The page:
Women in Higher Education: A Vase-Breaking Theory by Female Technologists in Taiwan
Gender equality is a key issue in Taiwan thanks to the policy of gender mainstreaming. This study aims to explore the gender-technology relation in Taiwan’s higher education by drawing upon female discourses on technology, gender, and success. Data were collected by individual interviews from 28 women in technology who were asked about their experiences of doing technology, doing gender and performing femininity or/and masculinity. Based on the cross-generation females’ accounts on their context of family, schools, and society, this chapter explores how female technologists constitute their gender roles and how they articulate the formation of gendered technology phenomenon. It concludes with a vase-breaking theory that elite female technologists can break gender boundaries through multiple means that include developing personal multiple interests and enacting characteristics of normative masculinity, getting support from family and school empowerment inspired by female role models and masculine climates in single-sex schools and social support from university.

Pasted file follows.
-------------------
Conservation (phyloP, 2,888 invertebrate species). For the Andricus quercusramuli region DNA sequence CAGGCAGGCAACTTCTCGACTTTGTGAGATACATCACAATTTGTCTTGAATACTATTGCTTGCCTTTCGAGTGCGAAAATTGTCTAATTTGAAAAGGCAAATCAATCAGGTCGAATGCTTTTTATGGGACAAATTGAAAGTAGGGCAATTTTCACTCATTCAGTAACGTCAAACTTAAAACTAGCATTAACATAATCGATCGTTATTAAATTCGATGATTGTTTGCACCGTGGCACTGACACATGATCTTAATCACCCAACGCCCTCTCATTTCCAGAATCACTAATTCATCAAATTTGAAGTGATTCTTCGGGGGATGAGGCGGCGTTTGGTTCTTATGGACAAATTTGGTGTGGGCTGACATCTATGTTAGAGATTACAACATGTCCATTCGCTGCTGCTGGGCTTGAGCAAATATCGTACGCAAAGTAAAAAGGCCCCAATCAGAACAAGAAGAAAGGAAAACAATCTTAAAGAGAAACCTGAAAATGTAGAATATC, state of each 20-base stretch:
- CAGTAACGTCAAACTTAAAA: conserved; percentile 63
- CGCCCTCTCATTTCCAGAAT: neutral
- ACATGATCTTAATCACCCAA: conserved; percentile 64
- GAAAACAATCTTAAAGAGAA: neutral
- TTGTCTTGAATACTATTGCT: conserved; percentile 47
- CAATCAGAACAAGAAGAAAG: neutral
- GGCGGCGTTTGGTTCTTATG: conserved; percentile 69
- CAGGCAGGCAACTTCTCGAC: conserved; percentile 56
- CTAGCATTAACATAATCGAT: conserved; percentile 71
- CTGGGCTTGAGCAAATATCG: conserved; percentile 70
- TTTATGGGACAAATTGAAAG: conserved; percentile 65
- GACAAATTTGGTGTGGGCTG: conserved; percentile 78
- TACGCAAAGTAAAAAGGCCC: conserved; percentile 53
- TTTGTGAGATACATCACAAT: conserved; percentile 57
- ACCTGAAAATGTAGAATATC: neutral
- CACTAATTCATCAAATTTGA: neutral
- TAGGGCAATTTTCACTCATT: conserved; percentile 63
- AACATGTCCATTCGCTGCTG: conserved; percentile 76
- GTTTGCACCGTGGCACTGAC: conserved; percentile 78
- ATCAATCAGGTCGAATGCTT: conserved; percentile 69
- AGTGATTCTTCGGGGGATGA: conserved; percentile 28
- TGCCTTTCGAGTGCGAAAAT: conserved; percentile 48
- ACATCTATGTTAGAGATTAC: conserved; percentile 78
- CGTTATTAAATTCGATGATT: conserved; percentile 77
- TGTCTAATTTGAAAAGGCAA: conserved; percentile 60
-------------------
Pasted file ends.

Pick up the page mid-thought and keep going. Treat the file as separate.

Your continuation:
KeywordsFemale technologists Gendered technology Higher education Taiwan Vase-breaking theory
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